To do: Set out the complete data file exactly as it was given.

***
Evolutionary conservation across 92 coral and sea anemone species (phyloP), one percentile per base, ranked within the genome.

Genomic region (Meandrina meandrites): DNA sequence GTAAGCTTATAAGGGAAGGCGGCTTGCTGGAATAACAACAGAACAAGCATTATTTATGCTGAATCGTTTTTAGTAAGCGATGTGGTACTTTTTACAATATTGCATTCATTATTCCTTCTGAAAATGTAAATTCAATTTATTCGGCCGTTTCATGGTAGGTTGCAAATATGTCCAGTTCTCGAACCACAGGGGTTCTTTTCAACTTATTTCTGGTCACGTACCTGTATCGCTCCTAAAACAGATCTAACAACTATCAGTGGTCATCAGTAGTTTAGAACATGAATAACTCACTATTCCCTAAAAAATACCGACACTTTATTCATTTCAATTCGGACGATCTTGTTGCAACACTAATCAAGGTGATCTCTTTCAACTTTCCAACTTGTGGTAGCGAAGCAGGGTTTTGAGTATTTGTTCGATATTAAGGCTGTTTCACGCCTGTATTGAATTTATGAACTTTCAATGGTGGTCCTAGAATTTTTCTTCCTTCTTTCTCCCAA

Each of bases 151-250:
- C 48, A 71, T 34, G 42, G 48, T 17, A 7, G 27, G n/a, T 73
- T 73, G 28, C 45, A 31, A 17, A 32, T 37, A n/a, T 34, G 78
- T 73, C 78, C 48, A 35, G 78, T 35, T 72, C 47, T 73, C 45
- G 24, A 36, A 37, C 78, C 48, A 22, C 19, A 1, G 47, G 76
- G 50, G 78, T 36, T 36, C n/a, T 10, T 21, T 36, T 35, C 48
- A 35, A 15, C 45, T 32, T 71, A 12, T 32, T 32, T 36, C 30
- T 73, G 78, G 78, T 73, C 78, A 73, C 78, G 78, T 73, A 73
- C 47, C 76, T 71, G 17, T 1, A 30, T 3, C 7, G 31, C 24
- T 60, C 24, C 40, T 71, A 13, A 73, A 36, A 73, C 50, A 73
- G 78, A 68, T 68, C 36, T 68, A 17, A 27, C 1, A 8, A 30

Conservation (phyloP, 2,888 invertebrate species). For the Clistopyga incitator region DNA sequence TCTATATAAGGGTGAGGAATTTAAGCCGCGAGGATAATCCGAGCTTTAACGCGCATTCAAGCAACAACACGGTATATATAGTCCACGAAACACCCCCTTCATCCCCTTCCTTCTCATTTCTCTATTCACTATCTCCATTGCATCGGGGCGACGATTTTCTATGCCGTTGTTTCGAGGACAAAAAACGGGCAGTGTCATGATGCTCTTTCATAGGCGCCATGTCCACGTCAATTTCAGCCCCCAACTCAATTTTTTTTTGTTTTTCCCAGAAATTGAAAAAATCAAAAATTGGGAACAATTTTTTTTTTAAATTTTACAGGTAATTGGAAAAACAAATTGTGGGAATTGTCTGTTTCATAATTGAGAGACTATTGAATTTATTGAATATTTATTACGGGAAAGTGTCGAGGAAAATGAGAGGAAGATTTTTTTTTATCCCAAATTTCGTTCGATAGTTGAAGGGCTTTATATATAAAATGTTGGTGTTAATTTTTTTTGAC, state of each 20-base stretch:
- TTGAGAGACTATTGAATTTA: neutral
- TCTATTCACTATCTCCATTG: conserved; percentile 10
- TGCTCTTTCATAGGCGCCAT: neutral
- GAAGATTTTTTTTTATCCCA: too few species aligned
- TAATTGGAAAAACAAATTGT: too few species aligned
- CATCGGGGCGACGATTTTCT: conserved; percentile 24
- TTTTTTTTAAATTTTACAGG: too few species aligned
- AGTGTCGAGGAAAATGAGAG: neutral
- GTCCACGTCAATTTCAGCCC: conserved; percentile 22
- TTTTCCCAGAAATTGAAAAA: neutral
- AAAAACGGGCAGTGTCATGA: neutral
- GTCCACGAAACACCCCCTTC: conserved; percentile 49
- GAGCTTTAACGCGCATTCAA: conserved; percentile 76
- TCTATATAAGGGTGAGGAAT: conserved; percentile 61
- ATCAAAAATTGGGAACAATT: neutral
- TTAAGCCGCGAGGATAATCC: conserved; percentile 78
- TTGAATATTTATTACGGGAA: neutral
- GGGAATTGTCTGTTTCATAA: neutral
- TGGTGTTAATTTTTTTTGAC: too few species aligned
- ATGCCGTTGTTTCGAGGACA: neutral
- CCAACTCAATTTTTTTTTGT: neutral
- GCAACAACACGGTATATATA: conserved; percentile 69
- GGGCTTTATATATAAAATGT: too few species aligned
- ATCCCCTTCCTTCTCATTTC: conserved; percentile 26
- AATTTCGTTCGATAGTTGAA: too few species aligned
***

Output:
Evolutionary conservation across 92 coral and sea anemone species (phyloP), one percentile per base, ranked within the genome.

Genomic region (Meandrina meandrites): DNA sequence GTAAGCTTATAAGGGAAGGCGGCTTGCTGGAATAACAACAGAACAAGCATTATTTATGCTGAATCGTTTTTAGTAAGCGATGTGGTACTTTTTACAATATTGCATTCATTATTCCTTCTGAAAATGTAAATTCAATTTATTCGGCCGTTTCATGGTAGGTTGCAAATATGTCCAGTTCTCGAACCACAGGGGTTCTTTTCAACTTATTTCTGGTCACGTACCTGTATCGCTCCTAAAACAGATCTAACAACTATCAGTGGTCATCAGTAGTTTAGAACATGAATAACTCACTATTCCCTAAAAAATACCGACACTTTATTCATTTCAATTCGGACGATCTTGTTGCAACACTAATCAAGGTGATCTCTTTCAACTTTCCAACTTGTGGTAGCGAAGCAGGGTTTTGAGTATTTGTTCGATATTAAGGCTGTTTCACGCCTGTATTGAATTTATGAACTTTCAATGGTGGTCCTAGAATTTTTCTTCCTTCTTTCTCCCAA

Each of bases 151-250:
- C 48, A 71, T 34, G 42, G 48, T 17, A 7, G 27, G n/a, T 73
- T 73, G 28, C 45, A 31, A 17, A 32, T 37, A n/a, T 34, G 78
- T 73, C 78, C 48, A 35, G 78, T 35, T 72, C 47, T 73, C 45
- G 24, A 36, A 37, C 78, C 48, A 22, C 19, A 1, G 47, G 76
- G 50, G 78, T 36, T 36, C n/a, T 10, T 21, T 36, T 35, C 48
- A 35, A 15, C 45, T 32, T 71, A 12, T 32, T 32, T 36, C 30
- T 73, G 78, G 78, T 73, C 78, A 73, C 78, G 78, T 73, A 73
- C 47, C 76, T 71, G 17, T 1, A 30, T 3, C 7, G 31, C 24
- T 60, C 24, C 40, T 71, A 13, A 73, A 36, A 73, C 50, A 73
- G 78, A 68, T 68, C 36, T 68, A 17, A 27, C 1, A 8, A 30

Conservation (phyloP, 2,888 invertebrate species). For the Clistopyga incitator region DNA sequence TCTATATAAGGGTGAGGAATTTAAGCCGCGAGGATAATCCGAGCTTTAACGCGCATTCAAGCAACAACACGGTATATATAGTCCACGAAACACCCCCTTCATCCCCTTCCTTCTCATTTCTCTATTCACTATCTCCATTGCATCGGGGCGACGATTTTCTATGCCGTTGTTTCGAGGACAAAAAACGGGCAGTGTCATGATGCTCTTTCATAGGCGCCATGTCCACGTCAATTTCAGCCCCCAACTCAATTTTTTTTTGTTTTTCCCAGAAATTGAAAAAATCAAAAATTGGGAACAATTTTTTTTTTAAATTTTACAGGTAATTGGAAAAACAAATTGTGGGAATTGTCTGTTTCATAATTGAGAGACTATTGAATTTATTGAATATTTATTACGGGAAAGTGTCGAGGAAAATGAGAGGAAGATTTTTTTTTATCCCAAATTTCGTTCGATAGTTGAAGGGCTTTATATATAAAATGTTGGTGTTAATTTTTTTTGAC, state of each 20-base stretch:
- TTGAGAGACTATTGAATTTA: neutral
- TCTATTCACTATCTCCATTG: conserved; percentile 10
- TGCTCTTTCATAGGCGCCAT: neutral
- GAAGATTTTTTTTTATCCCA: too few species aligned
- TAATTGGAAAAACAAATTGT: too few species aligned
- CATCGGGGCGACGATTTTCT: conserved; percentile 24
- TTTTTTTTAAATTTTACAGG: too few species aligned
- AGTGTCGAGGAAAATGAGAG: neutral
- GTCCACGTCAATTTCAGCCC: conserved; percentile 22
- TTTTCCCAGAAATTGAAAAA: neutral
- AAAAACGGGCAGTGTCATGA: neutral
- GTCCACGAAACACCCCCTTC: conserved; percentile 49
- GAGCTTTAACGCGCATTCAA: conserved; percentile 76
- TCTATATAAGGGTGAGGAAT: conserved; percentile 61
- ATCAAAAATTGGGAACAATT: neutral
- TTAAGCCGCGAGGATAATCC: conserved; percentile 78
- TTGAATATTTATTACGGGAA: neutral
- GGGAATTGTCTGTTTCATAA: neutral
- TGGTGTTAATTTTTTTTGAC: too few species aligned
- ATGCCGTTGTTTCGAGGACA: neutral
- CCAACTCAATTTTTTTTTGT: neutral
- GCAACAACACGGTATATATA: conserved; percentile 69
- GGGCTTTATATATAAAATGT: too few species aligned
- ATCCCCTTCCTTCTCATTTC: conserved; percentile 26
- AATTTCGTTCGATAGTTGAA: too few species aligned